In the last three years I’ve completed two huge, creative projects. I’ve spent the last two years working on my first novel, For the Summer, and in the last six months I wrote and performed my own solo show, Fangirl. I’m in awe that both of these things actually exist in the world, let alone that I created them. I wrote all 60,000 words of For the Summer and I performed all 45 minutes full of words that I wrote. I’m proud of the work that I’ve done so far, the problem is maintaining the level of motivation required to take them even further.
Everyone always says that writing is a solitary pursuit, and that is one of the truest statements. It’s one of the things I find least exciting about writing. I like to talk to people and share ideas. Not to mention the fact that I doubt myself pretty much constantly and I like people to tell me that I’m on the right track. For my novel I’ve worked with some amazing writers on the direction of the work and how to make it better and better. For the show, I have a director who pushed me to not be afraid of taking the next steps towards putting myself out there. At the end of the day though, here I am with my notebook and my computer, alone in my apartment with season 4 of The Good Wife just a button’s push away.
I did send my novel to a few agents, 8 to be exact. I got three rejections and five never responded. The rejections didn’t hurt that much—at least I can be sure my 20 pages were read. It actually felt like a rite of passage to get the rejection letters, like I’d actually entered the world of real writers. Another thing everyone always talks about is the rejection and how long it takes to find an agent and eventually get published. At least I’m taking steps on a path that I know is well-worn in front of me.
Fangirl was a bit luckier than For the Summer in that I was accepted into the first festival I submitted to. It gave me the opportunity to perform my show again and actually write a script instead of saying whatever popped into my brain. It was an invaluable experience because I was able to get feedback, much the way I had my writer friends to give me feedback on the novel. Besides the fact that, getting into the festival provided a sense of validation that I was denying was necessary after my rejections. I still kind of can’t believe it happened.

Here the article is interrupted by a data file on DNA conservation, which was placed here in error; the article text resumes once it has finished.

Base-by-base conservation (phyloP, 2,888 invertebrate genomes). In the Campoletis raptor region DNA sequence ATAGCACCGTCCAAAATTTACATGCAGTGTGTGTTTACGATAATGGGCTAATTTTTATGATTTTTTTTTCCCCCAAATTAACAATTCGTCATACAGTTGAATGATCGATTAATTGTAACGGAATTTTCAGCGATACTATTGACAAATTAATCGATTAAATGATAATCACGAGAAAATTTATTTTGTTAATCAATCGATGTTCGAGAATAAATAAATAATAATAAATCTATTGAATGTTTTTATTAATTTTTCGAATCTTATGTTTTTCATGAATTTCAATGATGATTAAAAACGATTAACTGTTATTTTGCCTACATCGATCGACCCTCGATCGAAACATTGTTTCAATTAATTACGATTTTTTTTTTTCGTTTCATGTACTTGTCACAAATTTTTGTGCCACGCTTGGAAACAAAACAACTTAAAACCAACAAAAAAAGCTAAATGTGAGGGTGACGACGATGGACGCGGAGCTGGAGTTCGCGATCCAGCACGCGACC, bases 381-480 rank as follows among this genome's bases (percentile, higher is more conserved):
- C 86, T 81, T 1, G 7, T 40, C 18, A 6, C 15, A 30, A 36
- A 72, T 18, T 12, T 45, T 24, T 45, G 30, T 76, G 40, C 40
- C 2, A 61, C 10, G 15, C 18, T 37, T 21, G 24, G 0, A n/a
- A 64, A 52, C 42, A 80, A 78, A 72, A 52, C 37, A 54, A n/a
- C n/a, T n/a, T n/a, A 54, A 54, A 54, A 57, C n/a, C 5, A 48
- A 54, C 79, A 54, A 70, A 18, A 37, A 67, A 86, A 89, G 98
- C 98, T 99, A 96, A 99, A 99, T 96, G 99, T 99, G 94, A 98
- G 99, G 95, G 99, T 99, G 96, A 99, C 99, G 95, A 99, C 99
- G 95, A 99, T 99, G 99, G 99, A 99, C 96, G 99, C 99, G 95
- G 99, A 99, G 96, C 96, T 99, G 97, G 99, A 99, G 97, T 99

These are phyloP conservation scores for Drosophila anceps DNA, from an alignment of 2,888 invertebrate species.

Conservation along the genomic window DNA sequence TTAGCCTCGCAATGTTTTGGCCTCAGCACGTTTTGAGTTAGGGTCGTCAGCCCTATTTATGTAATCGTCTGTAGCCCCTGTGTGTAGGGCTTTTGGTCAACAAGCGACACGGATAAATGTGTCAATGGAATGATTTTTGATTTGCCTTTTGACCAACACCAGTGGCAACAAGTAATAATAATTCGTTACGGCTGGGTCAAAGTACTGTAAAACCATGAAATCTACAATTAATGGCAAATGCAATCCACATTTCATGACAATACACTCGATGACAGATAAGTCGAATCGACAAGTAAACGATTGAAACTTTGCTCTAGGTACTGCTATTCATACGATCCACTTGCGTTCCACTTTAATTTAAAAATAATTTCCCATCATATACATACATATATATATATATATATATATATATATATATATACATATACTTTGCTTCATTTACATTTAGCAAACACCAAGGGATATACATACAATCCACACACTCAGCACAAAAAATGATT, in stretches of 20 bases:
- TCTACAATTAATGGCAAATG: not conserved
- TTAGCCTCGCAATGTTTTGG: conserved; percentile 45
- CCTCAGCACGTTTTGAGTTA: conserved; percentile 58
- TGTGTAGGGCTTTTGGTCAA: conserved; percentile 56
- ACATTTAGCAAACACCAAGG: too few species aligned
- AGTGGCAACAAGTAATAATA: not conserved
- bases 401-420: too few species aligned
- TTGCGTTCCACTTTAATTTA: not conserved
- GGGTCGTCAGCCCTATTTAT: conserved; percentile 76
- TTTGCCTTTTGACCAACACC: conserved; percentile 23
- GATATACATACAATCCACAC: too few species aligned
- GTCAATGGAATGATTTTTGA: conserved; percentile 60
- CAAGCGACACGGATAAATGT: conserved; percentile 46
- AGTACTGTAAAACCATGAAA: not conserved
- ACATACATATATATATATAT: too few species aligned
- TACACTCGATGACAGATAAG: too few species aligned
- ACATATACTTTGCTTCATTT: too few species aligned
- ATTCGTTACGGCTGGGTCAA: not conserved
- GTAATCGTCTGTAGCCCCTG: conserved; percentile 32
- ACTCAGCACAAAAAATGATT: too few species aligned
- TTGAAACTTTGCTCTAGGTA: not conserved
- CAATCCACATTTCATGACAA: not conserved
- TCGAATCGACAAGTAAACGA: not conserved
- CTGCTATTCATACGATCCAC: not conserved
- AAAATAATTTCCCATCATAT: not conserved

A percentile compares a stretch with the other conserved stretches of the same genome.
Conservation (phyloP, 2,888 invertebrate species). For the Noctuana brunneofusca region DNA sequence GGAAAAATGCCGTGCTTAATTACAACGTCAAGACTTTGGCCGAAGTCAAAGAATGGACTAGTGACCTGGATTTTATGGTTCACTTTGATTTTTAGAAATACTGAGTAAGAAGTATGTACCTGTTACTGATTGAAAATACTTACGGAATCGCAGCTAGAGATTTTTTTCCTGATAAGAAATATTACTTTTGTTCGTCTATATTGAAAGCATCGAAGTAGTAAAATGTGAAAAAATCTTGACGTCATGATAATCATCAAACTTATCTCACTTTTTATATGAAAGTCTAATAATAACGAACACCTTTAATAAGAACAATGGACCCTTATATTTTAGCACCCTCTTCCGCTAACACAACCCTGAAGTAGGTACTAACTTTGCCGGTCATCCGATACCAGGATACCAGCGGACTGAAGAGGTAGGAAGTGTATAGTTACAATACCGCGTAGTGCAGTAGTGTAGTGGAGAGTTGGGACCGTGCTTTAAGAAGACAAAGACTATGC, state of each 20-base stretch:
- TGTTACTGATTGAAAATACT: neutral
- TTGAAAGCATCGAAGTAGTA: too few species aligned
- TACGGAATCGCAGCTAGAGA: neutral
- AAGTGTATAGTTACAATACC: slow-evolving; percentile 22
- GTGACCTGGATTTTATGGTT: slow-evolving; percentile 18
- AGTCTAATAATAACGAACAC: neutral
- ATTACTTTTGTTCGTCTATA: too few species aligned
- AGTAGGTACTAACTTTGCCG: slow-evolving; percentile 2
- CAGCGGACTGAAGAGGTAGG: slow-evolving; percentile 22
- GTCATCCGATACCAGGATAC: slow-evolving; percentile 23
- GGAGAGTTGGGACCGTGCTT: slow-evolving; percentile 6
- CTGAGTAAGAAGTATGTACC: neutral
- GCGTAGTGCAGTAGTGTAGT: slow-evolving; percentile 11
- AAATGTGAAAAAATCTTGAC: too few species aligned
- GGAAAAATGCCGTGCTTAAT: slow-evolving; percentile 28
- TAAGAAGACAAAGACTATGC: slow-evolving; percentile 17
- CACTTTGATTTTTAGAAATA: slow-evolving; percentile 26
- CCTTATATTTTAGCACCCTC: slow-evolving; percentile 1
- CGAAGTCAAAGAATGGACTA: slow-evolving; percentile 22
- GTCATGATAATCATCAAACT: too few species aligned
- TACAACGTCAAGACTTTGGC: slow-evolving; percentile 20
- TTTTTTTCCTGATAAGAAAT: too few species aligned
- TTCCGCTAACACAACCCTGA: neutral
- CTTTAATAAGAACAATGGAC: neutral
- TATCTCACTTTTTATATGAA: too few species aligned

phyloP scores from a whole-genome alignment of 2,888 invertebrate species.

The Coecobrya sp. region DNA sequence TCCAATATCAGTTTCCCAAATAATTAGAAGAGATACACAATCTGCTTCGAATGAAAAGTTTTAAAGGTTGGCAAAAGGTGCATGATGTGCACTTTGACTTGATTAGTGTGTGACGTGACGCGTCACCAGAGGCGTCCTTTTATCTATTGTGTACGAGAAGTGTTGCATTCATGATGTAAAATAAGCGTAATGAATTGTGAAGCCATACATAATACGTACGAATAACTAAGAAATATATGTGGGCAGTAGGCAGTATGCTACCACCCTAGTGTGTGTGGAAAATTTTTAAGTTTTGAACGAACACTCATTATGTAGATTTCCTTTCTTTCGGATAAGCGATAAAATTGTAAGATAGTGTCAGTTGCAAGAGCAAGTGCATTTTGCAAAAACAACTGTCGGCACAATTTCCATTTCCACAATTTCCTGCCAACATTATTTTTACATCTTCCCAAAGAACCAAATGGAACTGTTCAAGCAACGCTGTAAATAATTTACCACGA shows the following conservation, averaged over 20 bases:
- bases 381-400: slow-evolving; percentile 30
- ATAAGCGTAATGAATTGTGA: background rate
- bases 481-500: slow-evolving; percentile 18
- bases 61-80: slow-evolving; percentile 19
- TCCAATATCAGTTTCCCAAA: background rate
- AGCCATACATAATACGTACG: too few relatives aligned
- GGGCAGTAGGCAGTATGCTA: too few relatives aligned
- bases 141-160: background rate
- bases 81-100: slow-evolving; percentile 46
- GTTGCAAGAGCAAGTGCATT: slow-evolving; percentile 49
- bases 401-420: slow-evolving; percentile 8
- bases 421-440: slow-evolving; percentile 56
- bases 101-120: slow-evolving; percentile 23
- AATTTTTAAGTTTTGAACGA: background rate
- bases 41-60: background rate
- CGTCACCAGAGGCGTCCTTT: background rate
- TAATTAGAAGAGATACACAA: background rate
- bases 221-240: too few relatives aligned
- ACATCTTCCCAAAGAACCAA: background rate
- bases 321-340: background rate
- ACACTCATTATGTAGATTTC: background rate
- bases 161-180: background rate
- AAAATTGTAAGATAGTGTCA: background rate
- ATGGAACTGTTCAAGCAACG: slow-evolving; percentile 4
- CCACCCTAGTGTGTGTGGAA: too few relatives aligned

It’s the Now that I’m struggling with. I know that my novel could still use more work, I don’t need anyone else to read it and tell me that. I know my query letter isn’t perfect. I know that I have more writing to do for Fangirl—there are entire sections of the show that need to be rewritten and reworked. I know I’ll need funding the next time I want to perform it. Even though I’ve climbed so many creative mountains in the last few years and conquered so much of my own doubt, I feel like I’m back at the bottom again. This next step, for both of the projects, seems both squarely in the palm of my hand and also completely out of my control. I’m spinning my wheels waiting for someone to come and dig me out of the mud. And even if that someone is me, I can’t find my shovel (or maybe I just don’t want to get that dirty).
NaNoWriMo is in a couple of weeks and its so tempting to start something new and leave both of these projects behind for a little bit. I know there are people out there who would even recommend that. They’d say that starting a new project will alleviate some of the pressure I’m feeling. I think I disagree though. Starting something new feels like running away. It feels like I’d be abandoning For the Summer and Fangirl at a really integral part of the process.
So here’s my plan (I love a good plan): I’m going to use that motivation that comes from NaNoWriMo to take some next steps. I’m going to rewrite my query letter and send it to agents. I’m going to finish my Fangirl script and submit it to two more festivals. I’m going to claw my way to the top of this next peak even if only to discover a higher one awaits me.
And I think I’ll come back here for a while too. So I’ll keep you posted…